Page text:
Whether it’s a criminal or civil matter, whenever you appear in court you have a right to represent yourself. Nonetheless, that doesn’t mean you should. The law is definitive and complex. It is therefore important that your first step should be to get a lawyer. If you choose to represent yourself several questions will arise. Do you know what the legal issues are? Do you know the ingredients of the offense you’re charged with? Are you familiar with the rules of evidence? While lawyers are viewed as costly, I’ve compiled five reasons why you should never represent yourself in court.

Your Emotions Will Cloud Your Judgment

You are personally involved. After all it is your case. It is highly unlikely that you will be able to resist a dig by the claimant’s lawyer or the prosecutor who more than likely will find it pertinent to tell you all that he thinks he may know about you. In fact, in response you may hot-headedly decide to respond in an equally if not more hostile and vile manner which may land you in trouble with the judge and perhaps throw your entire focus off balance.

You Are Not An Experienced Advocate

No matter how brilliant you are, it may only take one interruption or unforeseen response to one of the questions you ask to disgruntle all of your preparation. Additionally, there are customs and practices that your lawyer will know, (for example the art of cross-examination) that you may not be aware of. This lack of experience can make you lose what may otherwise be a strong case. This brings me nicely to reason number three.

You Are Not Legally Trained

Law is definitive with a criteria to satisfy in order to prove a charge (in a criminal matter) and establish liability (in a civil matter). A lawyer has been through at least 4-5 years of training in various subject areas. From statutory interpretation to criminal and civil procedure, your lawyer is familiar (or at least should be) with the issues confronting your case. Lord Justice Brooke states "… it is quite essential for advocates who hold themselves out as competent to practise in a particular field to bring and keep themselves up to date with recent authority in their field." This means that your lawyer should be equipped with the relevant legal authorities and research that will aid your case. As a lay person you are not familiar with legal research or authorities and this could be detrimental to your case.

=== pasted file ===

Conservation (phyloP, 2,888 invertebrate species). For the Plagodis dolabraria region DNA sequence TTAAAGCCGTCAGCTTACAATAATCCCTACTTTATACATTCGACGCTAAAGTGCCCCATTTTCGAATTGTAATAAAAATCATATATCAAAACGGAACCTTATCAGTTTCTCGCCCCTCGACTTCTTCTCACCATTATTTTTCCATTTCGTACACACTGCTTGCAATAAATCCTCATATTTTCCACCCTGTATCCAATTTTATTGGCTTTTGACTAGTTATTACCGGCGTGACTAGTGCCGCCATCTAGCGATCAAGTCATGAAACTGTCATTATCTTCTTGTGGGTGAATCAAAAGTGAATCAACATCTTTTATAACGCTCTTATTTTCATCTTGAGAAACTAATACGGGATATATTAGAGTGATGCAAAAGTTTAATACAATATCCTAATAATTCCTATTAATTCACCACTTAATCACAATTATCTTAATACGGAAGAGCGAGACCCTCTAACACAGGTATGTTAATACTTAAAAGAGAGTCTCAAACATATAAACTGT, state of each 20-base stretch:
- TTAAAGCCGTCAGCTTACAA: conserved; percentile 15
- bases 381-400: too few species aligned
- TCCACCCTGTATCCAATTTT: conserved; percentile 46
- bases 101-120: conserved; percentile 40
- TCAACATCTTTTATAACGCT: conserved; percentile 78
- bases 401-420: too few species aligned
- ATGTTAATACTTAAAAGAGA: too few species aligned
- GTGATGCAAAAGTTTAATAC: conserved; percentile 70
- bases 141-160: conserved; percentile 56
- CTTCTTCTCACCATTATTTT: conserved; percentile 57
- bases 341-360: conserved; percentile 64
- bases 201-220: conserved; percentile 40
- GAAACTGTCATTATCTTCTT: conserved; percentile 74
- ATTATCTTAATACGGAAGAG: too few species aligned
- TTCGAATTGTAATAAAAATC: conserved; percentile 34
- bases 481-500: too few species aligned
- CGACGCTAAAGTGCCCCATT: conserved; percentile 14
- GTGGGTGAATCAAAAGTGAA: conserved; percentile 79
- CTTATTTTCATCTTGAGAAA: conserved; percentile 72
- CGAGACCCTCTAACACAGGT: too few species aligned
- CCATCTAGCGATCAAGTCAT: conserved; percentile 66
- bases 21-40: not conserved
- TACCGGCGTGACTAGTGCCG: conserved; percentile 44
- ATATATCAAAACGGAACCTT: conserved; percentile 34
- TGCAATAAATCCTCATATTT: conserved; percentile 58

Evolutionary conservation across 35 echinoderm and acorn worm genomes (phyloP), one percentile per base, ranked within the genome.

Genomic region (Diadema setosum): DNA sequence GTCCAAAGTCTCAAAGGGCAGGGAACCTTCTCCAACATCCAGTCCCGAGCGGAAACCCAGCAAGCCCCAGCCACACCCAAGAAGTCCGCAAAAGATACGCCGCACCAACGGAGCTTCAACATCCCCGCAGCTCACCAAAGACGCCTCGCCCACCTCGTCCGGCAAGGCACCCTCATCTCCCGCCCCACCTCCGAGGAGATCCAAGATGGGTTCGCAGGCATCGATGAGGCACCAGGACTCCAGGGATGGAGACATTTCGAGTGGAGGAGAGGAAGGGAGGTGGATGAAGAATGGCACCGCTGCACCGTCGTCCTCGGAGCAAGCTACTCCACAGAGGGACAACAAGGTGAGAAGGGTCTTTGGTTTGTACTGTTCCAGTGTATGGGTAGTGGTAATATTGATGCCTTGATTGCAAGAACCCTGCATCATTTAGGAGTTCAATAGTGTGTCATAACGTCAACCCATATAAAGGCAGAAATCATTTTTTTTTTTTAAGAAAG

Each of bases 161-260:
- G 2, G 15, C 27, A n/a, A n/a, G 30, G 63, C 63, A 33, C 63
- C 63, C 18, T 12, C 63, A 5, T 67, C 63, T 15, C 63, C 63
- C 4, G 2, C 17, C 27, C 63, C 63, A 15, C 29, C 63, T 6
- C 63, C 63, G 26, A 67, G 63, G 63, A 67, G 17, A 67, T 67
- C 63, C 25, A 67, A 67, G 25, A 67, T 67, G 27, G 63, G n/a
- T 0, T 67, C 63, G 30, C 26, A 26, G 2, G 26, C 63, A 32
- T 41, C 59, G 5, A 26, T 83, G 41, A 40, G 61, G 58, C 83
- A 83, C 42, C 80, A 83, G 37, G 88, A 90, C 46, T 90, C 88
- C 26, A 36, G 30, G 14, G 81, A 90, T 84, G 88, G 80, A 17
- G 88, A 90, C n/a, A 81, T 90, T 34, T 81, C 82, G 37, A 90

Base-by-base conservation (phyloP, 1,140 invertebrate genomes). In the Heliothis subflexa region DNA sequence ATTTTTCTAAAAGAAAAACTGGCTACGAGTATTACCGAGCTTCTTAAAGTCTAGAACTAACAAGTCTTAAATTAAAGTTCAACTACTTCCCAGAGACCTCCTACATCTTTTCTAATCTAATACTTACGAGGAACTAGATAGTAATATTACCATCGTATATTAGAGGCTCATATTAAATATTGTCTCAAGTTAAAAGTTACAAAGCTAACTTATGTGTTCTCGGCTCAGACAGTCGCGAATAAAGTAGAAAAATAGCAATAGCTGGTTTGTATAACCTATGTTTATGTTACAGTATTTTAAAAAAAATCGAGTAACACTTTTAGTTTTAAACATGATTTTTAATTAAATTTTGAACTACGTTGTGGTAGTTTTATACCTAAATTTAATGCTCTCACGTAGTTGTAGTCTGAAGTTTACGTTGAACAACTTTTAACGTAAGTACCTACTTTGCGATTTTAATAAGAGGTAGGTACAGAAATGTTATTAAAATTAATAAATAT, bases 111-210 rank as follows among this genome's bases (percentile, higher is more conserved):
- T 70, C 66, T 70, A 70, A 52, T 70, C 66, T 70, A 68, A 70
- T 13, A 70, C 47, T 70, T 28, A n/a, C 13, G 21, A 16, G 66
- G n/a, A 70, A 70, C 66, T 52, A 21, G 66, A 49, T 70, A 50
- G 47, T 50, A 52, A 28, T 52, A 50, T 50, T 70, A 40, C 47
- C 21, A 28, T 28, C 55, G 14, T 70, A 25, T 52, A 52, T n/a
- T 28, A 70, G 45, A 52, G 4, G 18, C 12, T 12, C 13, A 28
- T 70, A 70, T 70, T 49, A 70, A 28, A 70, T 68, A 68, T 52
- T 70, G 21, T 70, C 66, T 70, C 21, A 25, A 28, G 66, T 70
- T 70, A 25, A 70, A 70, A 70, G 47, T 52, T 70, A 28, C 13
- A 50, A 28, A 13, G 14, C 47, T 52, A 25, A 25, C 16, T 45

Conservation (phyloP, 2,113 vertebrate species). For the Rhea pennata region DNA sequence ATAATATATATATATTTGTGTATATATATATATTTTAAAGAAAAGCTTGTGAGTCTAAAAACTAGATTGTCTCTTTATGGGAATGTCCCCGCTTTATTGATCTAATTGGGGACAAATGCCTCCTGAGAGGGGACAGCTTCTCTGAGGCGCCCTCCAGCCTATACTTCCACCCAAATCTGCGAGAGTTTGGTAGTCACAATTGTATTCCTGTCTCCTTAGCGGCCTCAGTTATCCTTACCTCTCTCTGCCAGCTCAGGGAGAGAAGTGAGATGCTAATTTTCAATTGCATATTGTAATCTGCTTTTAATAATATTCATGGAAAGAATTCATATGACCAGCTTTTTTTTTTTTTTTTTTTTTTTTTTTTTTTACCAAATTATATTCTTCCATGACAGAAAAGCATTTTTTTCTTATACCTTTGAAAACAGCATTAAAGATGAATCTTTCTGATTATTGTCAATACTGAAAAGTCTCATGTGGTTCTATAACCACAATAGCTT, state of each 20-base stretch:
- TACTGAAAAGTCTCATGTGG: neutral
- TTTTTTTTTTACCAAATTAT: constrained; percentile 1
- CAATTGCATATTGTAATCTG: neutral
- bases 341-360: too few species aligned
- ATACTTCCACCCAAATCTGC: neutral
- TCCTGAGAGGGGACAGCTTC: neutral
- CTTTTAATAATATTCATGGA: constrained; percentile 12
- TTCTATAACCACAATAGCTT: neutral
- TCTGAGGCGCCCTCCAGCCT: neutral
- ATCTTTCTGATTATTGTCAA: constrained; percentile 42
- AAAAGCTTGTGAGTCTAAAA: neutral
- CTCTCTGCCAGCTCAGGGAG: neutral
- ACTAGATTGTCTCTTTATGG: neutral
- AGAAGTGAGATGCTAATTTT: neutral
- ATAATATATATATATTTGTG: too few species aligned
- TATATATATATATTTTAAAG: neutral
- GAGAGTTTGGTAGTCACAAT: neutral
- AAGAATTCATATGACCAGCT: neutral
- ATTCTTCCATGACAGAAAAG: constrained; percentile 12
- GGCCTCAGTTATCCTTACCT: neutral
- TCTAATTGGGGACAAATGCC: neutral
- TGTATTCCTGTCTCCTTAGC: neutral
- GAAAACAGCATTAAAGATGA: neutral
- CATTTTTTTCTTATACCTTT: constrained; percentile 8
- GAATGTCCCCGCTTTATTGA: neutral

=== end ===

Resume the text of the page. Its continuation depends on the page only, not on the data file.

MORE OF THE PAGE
The Other Party May Have A Lawyer

Chances are the other party has a lawyer and this puts you at a disadvantage. While it is the duty of the magistrate or judge to assist an unrepresented litigant, the scales are not totally balanced with you being unrepresented. The Lawyer will not “play nicely” and assist you, in fact they are relishing in the fact that you are unrepresented and waiting for the opportunity to run rings around you. They do not see you as a challenge, and most if not all are convinced they’ve won the case even before it starts.

Save More Money in the Long Run

The most popular reason why individuals tend not to “lawyer up” is because they think lawyers are too costly, so they’d rather go to court unrepresented. After all, to them how hard can the matter be? “I’m in the right/not guilty, any judge would agree with me once they hear my side of the story.” The aspect that no one considers is that it could end up being more costly. A colleague of mine recounted how he charged a client EC$5,000.00 for a matter. The Client was making approximately EC$30,000.00 p.a. but decided that the fee was too much so he would represent himself. The outcome was, he was sentenced to 4 years in prison, ended up paying EC$120,000.00 in fines and costs to the other side all because he failed to “lawyer up”.